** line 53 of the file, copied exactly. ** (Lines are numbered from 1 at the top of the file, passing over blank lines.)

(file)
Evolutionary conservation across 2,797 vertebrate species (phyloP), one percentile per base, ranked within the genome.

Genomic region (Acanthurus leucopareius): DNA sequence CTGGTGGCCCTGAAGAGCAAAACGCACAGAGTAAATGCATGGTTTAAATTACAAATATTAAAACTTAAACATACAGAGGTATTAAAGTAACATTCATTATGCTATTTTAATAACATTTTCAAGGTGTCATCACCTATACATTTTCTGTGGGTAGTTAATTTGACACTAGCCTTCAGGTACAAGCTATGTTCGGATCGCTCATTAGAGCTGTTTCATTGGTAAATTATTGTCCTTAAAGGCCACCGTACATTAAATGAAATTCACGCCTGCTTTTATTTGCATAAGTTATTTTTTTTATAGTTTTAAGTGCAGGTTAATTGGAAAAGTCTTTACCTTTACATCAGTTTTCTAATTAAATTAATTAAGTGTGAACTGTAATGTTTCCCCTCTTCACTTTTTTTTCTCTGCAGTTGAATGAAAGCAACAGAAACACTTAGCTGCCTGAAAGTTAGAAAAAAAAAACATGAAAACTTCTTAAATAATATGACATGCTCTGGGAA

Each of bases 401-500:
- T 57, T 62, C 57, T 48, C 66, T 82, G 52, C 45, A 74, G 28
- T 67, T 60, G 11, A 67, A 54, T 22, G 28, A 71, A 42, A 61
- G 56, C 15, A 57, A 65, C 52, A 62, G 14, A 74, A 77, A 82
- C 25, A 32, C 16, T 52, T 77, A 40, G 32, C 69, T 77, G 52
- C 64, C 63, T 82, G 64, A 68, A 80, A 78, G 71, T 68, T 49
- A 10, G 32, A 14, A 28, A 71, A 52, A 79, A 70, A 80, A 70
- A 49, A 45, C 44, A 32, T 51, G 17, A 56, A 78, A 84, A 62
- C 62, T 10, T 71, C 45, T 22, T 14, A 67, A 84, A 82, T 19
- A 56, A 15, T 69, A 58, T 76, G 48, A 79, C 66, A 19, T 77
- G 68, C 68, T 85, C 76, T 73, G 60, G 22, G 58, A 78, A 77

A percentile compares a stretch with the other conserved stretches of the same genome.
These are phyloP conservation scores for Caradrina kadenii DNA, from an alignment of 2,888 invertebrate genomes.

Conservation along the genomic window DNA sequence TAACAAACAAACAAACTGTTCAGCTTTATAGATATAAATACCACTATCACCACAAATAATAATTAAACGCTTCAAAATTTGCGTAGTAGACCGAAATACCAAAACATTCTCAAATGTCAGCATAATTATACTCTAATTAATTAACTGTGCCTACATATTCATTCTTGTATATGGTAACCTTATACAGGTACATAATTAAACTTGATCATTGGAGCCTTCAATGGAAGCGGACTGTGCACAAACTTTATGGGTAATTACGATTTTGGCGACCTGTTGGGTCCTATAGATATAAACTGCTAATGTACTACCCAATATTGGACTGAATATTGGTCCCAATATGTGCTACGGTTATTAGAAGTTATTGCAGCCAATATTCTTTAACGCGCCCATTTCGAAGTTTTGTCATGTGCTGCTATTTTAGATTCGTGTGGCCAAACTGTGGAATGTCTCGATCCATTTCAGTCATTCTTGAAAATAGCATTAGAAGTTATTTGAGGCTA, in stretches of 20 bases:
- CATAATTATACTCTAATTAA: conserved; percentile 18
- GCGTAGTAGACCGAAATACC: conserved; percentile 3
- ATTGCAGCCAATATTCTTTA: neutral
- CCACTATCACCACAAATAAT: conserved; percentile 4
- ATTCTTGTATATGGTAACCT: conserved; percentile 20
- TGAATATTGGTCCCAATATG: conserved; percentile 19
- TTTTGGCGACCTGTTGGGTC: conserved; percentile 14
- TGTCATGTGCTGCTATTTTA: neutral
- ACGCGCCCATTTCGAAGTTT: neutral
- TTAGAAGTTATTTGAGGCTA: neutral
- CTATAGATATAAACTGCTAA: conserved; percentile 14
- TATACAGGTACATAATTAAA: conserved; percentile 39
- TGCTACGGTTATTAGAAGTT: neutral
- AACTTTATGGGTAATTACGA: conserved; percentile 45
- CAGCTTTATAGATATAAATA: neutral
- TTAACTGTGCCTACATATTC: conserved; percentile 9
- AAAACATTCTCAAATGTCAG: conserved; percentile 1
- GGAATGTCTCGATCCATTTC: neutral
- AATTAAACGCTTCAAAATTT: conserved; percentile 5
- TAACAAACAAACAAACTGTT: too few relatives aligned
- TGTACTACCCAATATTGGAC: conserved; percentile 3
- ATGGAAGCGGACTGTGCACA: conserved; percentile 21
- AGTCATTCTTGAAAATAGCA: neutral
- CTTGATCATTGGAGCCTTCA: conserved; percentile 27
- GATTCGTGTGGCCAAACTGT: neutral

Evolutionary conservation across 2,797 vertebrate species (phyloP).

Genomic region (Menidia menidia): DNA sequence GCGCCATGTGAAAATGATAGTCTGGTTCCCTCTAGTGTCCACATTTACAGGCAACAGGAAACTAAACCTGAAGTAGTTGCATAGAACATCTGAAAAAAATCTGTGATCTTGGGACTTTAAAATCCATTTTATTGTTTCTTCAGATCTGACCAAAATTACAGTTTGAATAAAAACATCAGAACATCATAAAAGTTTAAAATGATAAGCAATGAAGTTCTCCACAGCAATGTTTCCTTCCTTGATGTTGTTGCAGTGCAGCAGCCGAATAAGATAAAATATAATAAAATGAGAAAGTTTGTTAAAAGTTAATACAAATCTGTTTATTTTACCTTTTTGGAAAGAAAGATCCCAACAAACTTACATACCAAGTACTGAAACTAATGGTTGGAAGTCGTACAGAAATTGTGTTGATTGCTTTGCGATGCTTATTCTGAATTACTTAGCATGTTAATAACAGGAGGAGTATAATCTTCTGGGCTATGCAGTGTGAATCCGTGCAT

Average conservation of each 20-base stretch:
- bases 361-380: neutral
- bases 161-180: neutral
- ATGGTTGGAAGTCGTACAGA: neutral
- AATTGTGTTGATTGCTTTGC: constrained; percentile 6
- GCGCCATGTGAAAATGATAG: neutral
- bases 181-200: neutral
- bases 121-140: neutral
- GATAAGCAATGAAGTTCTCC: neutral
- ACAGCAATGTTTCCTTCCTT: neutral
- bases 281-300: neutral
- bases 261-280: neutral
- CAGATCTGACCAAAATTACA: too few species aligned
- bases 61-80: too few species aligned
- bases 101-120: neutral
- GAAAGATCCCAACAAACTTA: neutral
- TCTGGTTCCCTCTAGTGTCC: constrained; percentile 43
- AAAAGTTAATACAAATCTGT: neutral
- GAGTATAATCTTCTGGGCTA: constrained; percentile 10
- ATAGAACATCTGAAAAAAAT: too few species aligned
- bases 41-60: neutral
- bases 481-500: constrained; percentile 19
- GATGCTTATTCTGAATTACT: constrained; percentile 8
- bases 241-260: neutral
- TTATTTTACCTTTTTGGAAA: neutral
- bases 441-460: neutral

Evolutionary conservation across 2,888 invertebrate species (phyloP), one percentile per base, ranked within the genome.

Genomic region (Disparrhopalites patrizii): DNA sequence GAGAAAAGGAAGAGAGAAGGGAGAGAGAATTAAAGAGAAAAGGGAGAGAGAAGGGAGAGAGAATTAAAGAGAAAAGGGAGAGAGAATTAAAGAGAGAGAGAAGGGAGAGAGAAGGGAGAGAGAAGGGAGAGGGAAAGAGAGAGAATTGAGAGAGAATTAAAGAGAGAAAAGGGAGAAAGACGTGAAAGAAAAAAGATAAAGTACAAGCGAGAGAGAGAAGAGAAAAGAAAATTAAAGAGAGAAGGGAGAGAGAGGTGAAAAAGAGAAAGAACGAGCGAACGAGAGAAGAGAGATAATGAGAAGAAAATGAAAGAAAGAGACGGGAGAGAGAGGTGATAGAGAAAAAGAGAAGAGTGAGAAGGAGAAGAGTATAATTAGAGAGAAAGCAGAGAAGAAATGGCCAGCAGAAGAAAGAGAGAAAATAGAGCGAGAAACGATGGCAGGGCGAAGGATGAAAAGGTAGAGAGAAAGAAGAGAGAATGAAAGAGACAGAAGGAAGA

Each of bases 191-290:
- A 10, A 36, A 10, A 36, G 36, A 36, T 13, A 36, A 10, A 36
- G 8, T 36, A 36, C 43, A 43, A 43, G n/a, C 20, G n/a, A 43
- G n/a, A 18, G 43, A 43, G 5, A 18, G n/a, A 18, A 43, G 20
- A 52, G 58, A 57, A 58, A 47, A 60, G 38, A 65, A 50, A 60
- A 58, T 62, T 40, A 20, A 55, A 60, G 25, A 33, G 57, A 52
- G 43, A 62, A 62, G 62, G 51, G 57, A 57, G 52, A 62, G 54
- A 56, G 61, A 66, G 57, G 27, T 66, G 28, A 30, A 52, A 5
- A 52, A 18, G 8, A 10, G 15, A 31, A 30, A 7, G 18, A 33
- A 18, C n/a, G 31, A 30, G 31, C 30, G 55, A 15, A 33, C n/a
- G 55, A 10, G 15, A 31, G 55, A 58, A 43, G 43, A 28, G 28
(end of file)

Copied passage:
- ACAGCAATGTTTCCTTCCTT: neutral